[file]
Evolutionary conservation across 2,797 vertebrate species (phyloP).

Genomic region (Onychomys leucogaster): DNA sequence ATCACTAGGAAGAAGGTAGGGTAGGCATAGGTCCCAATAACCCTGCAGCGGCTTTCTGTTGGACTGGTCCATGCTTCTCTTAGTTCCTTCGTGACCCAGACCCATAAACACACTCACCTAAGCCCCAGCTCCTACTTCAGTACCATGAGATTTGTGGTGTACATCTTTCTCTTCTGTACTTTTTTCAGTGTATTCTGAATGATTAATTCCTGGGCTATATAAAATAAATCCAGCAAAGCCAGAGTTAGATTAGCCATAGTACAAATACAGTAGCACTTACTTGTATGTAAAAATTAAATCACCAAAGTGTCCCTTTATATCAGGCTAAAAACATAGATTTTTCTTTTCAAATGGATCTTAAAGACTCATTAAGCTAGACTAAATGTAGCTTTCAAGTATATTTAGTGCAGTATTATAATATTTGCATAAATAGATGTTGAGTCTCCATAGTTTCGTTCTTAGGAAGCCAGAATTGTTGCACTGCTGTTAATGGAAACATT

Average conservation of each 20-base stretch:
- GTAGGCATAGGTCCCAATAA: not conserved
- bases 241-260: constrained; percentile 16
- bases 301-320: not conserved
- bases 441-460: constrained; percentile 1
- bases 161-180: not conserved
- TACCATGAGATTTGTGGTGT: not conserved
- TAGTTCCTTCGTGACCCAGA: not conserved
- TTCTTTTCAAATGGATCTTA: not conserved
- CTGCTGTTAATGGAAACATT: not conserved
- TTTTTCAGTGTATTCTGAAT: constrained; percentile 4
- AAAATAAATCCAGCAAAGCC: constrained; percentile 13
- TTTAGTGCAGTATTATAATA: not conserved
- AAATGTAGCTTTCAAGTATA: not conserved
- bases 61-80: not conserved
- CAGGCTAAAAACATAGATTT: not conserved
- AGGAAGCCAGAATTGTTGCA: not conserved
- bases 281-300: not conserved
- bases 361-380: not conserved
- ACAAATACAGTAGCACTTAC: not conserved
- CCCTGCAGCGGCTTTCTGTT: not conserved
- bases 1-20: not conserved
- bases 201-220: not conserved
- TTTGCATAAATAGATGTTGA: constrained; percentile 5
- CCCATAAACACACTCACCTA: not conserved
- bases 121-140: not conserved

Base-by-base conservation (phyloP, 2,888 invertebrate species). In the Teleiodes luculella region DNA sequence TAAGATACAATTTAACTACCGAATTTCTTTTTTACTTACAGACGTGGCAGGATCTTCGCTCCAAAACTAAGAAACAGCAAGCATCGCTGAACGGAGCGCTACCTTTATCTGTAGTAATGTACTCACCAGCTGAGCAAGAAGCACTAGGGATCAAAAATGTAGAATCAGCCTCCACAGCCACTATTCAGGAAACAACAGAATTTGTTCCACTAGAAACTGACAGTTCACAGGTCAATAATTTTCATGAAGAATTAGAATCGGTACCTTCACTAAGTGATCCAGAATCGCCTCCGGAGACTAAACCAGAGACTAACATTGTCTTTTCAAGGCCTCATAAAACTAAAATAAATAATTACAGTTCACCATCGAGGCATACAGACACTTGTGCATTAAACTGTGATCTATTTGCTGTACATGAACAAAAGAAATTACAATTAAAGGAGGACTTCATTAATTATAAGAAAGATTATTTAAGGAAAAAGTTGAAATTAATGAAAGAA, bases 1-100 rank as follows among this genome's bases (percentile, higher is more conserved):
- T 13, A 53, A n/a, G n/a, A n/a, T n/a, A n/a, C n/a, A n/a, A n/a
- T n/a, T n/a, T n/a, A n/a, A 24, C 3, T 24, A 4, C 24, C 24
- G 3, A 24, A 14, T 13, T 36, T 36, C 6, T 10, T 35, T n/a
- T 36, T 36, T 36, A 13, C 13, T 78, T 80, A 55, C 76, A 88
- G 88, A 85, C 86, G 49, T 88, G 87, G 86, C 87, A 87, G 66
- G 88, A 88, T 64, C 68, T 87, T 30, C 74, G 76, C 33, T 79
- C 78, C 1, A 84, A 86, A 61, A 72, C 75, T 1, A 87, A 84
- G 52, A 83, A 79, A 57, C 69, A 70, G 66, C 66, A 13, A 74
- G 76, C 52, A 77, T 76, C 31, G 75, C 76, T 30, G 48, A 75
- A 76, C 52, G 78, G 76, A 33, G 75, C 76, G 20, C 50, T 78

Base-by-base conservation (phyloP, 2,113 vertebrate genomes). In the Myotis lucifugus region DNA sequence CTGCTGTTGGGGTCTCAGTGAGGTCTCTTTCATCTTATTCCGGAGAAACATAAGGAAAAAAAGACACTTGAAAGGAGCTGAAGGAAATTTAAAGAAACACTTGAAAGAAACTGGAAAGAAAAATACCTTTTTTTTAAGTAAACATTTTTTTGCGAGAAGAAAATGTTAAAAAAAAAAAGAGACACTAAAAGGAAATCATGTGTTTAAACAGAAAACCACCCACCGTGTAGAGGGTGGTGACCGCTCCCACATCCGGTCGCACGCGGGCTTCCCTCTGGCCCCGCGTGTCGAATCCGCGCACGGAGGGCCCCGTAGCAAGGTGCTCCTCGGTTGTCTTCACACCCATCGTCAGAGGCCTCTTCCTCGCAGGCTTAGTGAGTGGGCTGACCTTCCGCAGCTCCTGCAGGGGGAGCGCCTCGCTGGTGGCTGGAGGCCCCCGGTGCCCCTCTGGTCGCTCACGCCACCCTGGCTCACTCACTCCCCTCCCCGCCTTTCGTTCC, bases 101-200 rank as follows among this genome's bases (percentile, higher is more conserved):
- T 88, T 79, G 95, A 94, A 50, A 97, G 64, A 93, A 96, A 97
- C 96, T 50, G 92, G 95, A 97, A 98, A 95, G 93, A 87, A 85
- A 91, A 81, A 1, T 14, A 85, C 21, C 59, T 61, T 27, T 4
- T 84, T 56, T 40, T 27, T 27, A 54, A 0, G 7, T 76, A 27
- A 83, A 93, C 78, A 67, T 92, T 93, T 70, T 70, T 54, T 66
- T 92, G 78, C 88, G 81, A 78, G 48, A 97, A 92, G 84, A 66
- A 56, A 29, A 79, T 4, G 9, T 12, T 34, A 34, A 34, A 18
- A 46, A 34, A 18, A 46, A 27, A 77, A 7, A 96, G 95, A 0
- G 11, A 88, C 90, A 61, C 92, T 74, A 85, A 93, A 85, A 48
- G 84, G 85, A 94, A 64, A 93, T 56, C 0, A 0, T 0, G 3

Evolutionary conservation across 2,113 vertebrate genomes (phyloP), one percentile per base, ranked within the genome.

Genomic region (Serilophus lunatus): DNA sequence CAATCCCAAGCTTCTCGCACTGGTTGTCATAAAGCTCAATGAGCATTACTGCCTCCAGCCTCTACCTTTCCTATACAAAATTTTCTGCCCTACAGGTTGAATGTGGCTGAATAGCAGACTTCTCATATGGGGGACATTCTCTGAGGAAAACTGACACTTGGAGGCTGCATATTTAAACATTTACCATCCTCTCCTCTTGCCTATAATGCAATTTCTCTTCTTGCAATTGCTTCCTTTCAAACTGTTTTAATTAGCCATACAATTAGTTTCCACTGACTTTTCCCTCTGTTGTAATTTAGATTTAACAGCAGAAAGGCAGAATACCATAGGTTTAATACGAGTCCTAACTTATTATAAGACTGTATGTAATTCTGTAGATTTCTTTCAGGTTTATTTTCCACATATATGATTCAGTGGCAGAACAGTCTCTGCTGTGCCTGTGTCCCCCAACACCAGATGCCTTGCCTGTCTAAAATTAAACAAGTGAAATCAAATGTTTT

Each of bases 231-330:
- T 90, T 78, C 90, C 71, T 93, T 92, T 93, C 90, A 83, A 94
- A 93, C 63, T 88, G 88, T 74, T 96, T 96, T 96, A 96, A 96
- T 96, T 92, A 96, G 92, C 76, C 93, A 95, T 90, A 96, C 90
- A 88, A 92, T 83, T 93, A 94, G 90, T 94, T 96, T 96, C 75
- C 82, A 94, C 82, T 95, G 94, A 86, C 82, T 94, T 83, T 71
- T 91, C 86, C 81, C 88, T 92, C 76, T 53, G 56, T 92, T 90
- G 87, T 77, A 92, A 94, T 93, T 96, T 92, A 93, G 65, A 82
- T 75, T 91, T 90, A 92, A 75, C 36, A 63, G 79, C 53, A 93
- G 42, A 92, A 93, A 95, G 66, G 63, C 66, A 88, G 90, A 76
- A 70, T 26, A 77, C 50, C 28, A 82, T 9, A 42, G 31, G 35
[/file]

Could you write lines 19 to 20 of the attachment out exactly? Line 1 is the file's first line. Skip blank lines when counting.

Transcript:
- AGGAAGCCAGAATTGTTGCA: not conserved
- bases 281-300: not conserved